November 6, 1864 (Sunday) “The city is filling up with suspicious characters,” wrote Col. B.J. Sweet, “some of whom we know to be escaped prisoners, and other who were here from Canada during the Chicago convention, plotting to release the prisoners of war at Camp Douglas.” Benjamin Sweet had overseen the ins and outs of Camp Douglas since early May, and since his reign began, conditions in the prison had deteriorated, as he cut rations, enacted harsher punishments, and general ruled from his Chicago office as a loathsome tyrant. And it was from his Chicago office where he began to become paranoid of a possible prison break. This wouldn’t have been the first attempt by the Rebels to free their comrades, so his suspicions were understandable. However, in a letter written upon this date, he posits that he had “every reason to believe that Colonel [Vincent] Marmaduke, of the rebel army, is in the city under an assumed name….” He went on to name several other officers he believed where following Marmaduke’s supposed footsteps. “I… Read More

The Slaves and Free Negroes Can Be Impressed Just as Any Other Property


October 6, 1864 (Thursday) The Confederate government was doing almost everything in their power to fill up their armies with conscripts, former soldiers, ex-partisan rangers, and pretty well any male who could carry a musket. But the Richmond Enquirer understood that there was an untapped wealth of soldiers within the slave population. Earlier in the war, the Confederate Congress thought it best to fill every available noncombatant role with a black man. This would free up the white man for duty. If fully carried out, this would, calculated the Enquirer, “give ten thousand men to the Army of Northern Virginia.” It reasoned that “the slaves and free negroes can be impressed just as any other property, and the law provides for their support and clothing, and pays the owner soldier’s wages.” Believing this was not going quite far enough, the newpaper asserted that “the question of making soldiers of negroes, of regularly enlisting them and fighting them for their safety, as well as our own, must have presented itself to every reflecting mind.” The editor… Read More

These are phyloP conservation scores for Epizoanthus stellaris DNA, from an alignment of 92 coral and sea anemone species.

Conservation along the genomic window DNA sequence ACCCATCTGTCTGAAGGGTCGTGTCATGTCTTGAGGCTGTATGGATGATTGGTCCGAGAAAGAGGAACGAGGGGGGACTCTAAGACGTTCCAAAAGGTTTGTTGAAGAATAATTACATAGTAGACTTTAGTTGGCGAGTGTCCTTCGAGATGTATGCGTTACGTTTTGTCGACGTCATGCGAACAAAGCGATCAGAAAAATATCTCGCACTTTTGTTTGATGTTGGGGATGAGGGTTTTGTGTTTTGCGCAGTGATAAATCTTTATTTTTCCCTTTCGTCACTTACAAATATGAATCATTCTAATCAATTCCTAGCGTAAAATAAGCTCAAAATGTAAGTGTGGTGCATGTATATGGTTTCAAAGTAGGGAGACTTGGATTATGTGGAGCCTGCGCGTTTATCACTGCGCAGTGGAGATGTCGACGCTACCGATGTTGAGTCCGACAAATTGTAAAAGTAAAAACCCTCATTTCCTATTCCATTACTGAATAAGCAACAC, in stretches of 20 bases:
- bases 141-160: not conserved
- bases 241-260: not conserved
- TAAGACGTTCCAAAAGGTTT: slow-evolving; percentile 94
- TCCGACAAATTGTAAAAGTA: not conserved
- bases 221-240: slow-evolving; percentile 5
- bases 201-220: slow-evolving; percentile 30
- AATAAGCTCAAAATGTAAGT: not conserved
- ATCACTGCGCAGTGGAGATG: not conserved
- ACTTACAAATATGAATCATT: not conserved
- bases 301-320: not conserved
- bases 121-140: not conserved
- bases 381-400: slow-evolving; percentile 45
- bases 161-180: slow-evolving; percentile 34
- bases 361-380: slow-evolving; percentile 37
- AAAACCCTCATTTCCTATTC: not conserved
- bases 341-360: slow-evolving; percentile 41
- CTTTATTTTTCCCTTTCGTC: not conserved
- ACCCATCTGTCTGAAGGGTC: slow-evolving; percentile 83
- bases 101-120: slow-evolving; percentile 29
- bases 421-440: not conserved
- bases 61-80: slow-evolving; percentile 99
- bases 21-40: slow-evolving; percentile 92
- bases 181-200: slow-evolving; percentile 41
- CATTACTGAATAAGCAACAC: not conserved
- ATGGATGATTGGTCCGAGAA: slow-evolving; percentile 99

The Only Wartime Photographs Taken of Andersonville Prison


August 17, 1864 (Wednesday) Andrew Riddle was a photographer well before the war, learning the trade in 1846. Five years later, he opened his own studio in Baltimore. In 1856, he moved to Columbus, Georgia and continued his profession, opening a couple of branch studios in Macon and Rome. When the war broke out, he moved his studio to Richmond, but was hardly content in staying in the city. In October of 1862, he was captured attempting to smuggle photographic supplies from Washington. While the supplies were confiscated, he was allowed to go free. Undaunted, a few months later, he was captured yet again for the same offense and sentenced to eight months in prison. Once again free, he returned to Macon, but was conscripted as a private in the engineer corps. The Confederacy used him as a map maker and a photographer – the only official one in the entire South. This was how he found himself at Andersonville on this date. The photographs were taken on the 16th and developed on the 17th… Read More

Longstreet’s Grand Plan to Unite all Western Armies